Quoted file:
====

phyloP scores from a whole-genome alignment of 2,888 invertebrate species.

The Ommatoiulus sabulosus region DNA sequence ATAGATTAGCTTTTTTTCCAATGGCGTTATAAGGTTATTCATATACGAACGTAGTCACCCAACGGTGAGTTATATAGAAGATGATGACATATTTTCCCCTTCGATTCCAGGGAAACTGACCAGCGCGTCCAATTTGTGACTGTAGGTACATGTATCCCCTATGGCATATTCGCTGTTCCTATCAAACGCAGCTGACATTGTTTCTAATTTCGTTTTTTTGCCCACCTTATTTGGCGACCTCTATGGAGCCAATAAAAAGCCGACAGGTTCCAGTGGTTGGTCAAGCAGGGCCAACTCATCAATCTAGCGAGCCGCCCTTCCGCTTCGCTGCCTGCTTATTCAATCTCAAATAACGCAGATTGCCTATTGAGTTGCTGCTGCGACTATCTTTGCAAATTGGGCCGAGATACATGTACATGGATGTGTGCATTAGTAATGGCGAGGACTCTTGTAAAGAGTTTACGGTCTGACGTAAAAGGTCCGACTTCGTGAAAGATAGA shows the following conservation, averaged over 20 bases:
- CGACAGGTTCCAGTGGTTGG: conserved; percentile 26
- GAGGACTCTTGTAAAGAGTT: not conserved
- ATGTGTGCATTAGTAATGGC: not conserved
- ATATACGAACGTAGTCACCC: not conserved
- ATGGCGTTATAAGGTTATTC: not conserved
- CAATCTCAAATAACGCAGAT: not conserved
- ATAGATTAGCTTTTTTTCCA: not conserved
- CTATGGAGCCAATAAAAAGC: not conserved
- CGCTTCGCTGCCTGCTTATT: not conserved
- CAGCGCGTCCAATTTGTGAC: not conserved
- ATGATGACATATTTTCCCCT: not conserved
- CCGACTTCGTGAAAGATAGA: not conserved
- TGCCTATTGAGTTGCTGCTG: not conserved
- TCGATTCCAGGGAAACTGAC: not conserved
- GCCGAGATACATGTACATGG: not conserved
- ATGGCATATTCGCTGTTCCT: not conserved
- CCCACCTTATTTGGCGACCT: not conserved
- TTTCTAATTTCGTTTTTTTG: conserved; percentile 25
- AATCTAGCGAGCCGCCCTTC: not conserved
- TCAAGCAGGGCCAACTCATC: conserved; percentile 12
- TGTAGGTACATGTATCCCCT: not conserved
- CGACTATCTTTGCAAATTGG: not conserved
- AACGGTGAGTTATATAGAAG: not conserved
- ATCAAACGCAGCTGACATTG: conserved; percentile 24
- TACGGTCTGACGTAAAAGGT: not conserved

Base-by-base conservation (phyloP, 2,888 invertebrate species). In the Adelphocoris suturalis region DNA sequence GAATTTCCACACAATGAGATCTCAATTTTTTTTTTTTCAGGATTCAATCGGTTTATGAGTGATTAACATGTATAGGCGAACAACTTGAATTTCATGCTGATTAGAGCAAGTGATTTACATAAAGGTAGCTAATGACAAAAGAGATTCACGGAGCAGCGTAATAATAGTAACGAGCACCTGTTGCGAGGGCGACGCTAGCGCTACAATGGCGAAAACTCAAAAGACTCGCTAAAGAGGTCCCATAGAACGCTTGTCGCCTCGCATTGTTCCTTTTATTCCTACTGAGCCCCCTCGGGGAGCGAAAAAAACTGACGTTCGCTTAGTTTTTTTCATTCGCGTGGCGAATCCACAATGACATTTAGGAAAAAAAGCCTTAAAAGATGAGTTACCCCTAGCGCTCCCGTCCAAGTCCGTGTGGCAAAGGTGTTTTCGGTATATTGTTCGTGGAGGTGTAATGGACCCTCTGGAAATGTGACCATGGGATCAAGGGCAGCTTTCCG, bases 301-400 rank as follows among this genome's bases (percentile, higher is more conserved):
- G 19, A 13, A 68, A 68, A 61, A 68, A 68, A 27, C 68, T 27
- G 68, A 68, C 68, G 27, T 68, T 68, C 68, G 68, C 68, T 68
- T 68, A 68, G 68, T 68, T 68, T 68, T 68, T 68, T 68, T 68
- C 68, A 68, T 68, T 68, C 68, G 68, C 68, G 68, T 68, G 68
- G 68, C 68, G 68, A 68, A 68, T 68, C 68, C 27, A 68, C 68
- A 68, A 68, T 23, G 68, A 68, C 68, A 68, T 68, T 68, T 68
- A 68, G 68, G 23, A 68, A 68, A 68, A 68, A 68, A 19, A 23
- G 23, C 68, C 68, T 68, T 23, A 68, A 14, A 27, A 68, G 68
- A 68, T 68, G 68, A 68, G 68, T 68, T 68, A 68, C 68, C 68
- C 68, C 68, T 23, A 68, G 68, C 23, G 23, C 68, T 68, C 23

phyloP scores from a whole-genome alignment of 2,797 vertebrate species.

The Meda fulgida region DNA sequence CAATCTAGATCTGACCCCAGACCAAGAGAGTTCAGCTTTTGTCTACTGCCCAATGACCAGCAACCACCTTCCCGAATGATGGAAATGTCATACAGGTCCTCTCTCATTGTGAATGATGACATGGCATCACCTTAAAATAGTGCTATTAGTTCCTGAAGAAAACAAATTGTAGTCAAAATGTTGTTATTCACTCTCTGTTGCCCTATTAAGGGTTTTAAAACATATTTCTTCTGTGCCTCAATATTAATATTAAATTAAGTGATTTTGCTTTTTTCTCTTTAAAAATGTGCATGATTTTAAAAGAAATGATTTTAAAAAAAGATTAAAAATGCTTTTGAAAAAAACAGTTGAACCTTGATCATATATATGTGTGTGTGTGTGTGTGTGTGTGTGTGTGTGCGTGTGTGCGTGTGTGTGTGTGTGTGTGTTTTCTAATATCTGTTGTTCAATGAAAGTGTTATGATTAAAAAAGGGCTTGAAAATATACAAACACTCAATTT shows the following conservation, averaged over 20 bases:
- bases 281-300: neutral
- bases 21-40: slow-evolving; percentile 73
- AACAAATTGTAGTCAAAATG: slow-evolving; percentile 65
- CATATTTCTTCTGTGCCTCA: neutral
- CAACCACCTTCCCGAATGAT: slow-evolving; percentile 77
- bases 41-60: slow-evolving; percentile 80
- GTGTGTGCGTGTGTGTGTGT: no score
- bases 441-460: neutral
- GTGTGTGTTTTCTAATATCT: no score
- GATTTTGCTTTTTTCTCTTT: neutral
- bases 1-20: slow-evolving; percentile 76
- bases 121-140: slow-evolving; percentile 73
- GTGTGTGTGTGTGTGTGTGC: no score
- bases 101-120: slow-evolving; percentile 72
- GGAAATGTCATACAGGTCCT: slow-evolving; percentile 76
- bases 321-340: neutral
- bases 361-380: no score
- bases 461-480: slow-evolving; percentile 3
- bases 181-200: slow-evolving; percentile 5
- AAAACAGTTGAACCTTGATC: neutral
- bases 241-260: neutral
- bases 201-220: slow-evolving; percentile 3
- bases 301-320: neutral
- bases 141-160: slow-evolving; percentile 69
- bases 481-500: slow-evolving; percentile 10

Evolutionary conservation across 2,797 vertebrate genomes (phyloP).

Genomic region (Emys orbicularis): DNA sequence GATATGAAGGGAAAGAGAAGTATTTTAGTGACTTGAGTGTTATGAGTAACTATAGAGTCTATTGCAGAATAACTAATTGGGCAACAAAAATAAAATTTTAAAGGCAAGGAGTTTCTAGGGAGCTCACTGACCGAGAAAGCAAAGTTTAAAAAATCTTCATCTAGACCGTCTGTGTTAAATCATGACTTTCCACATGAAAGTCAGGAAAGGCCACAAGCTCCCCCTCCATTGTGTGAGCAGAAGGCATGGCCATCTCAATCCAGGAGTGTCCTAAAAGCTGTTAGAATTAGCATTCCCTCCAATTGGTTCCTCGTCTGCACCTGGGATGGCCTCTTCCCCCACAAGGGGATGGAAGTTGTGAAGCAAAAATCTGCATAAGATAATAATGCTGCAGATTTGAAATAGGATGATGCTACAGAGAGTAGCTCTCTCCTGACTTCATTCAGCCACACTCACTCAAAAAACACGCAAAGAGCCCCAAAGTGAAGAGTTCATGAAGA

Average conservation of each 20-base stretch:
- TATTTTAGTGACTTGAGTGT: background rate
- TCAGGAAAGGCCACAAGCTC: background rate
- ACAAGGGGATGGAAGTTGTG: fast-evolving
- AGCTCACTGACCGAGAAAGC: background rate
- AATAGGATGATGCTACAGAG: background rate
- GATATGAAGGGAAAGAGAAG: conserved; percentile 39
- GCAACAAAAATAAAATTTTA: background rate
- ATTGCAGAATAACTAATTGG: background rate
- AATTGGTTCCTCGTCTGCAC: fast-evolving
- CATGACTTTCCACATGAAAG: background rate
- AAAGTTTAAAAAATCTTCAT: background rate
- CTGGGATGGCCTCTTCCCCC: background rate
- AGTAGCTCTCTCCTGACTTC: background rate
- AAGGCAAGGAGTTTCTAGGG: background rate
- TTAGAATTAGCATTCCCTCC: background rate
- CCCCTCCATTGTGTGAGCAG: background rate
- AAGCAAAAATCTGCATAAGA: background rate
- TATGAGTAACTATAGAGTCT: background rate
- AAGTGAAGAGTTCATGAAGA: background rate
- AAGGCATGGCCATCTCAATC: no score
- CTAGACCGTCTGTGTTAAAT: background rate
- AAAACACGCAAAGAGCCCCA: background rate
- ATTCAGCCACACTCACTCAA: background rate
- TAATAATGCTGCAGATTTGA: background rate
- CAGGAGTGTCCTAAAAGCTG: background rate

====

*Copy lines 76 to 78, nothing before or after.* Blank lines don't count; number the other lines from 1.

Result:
- ATTGCAGAATAACTAATTGG: background rate
- AATTGGTTCCTCGTCTGCAC: fast-evolving
- CATGACTTTCCACATGAAAG: background rate